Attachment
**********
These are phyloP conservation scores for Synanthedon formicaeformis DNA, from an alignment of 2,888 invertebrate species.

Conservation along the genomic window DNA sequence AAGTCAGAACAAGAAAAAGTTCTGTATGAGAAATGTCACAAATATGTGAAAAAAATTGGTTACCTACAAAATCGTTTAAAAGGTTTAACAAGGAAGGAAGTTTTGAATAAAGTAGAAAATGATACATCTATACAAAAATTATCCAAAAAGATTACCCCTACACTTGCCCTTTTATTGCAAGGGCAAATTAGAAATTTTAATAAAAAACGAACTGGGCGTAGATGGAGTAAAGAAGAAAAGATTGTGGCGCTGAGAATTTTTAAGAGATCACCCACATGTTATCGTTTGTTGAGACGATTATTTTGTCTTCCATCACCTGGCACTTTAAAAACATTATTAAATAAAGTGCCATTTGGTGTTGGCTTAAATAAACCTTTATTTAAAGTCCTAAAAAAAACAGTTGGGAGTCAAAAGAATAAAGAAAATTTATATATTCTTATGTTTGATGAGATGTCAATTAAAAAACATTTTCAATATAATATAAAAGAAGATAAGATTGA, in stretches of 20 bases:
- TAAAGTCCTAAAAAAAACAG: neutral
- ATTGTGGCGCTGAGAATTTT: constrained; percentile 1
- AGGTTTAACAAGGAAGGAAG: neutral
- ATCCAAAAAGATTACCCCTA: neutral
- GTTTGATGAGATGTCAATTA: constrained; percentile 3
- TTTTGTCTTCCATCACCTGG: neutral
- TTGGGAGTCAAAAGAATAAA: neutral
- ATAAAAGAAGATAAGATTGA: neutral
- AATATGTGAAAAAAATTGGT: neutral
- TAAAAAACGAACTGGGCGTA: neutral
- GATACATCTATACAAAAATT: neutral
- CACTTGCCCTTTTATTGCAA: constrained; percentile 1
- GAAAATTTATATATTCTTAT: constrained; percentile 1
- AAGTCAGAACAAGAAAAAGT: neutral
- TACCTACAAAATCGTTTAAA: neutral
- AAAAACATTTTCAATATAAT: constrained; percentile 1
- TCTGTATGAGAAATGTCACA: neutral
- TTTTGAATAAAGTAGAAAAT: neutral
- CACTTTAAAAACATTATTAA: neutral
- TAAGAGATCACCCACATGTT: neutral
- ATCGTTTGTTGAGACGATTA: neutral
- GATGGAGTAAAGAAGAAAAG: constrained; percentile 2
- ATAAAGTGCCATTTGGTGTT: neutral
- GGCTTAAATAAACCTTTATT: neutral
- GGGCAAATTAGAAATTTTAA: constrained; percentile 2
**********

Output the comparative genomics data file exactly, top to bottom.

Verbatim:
These are phyloP conservation scores for Synanthedon formicaeformis DNA, from an alignment of 2,888 invertebrate species.

Conservation along the genomic window DNA sequence AAGTCAGAACAAGAAAAAGTTCTGTATGAGAAATGTCACAAATATGTGAAAAAAATTGGTTACCTACAAAATCGTTTAAAAGGTTTAACAAGGAAGGAAGTTTTGAATAAAGTAGAAAATGATACATCTATACAAAAATTATCCAAAAAGATTACCCCTACACTTGCCCTTTTATTGCAAGGGCAAATTAGAAATTTTAATAAAAAACGAACTGGGCGTAGATGGAGTAAAGAAGAAAAGATTGTGGCGCTGAGAATTTTTAAGAGATCACCCACATGTTATCGTTTGTTGAGACGATTATTTTGTCTTCCATCACCTGGCACTTTAAAAACATTATTAAATAAAGTGCCATTTGGTGTTGGCTTAAATAAACCTTTATTTAAAGTCCTAAAAAAAACAGTTGGGAGTCAAAAGAATAAAGAAAATTTATATATTCTTATGTTTGATGAGATGTCAATTAAAAAACATTTTCAATATAATATAAAAGAAGATAAGATTGA, in stretches of 20 bases:
- TAAAGTCCTAAAAAAAACAG: neutral
- ATTGTGGCGCTGAGAATTTT: constrained; percentile 1
- AGGTTTAACAAGGAAGGAAG: neutral
- ATCCAAAAAGATTACCCCTA: neutral
- GTTTGATGAGATGTCAATTA: constrained; percentile 3
- TTTTGTCTTCCATCACCTGG: neutral
- TTGGGAGTCAAAAGAATAAA: neutral
- ATAAAAGAAGATAAGATTGA: neutral
- AATATGTGAAAAAAATTGGT: neutral
- TAAAAAACGAACTGGGCGTA: neutral
- GATACATCTATACAAAAATT: neutral
- CACTTGCCCTTTTATTGCAA: constrained; percentile 1
- GAAAATTTATATATTCTTAT: constrained; percentile 1
- AAGTCAGAACAAGAAAAAGT: neutral
- TACCTACAAAATCGTTTAAA: neutral
- AAAAACATTTTCAATATAAT: constrained; percentile 1
- TCTGTATGAGAAATGTCACA: neutral
- TTTTGAATAAAGTAGAAAAT: neutral
- CACTTTAAAAACATTATTAA: neutral
- TAAGAGATCACCCACATGTT: neutral
- ATCGTTTGTTGAGACGATTA: neutral
- GATGGAGTAAAGAAGAAAAG: constrained; percentile 2
- ATAAAGTGCCATTTGGTGTT: neutral
- GGCTTAAATAAACCTTTATT: neutral
- GGGCAAATTAGAAATTTTAA: constrained; percentile 2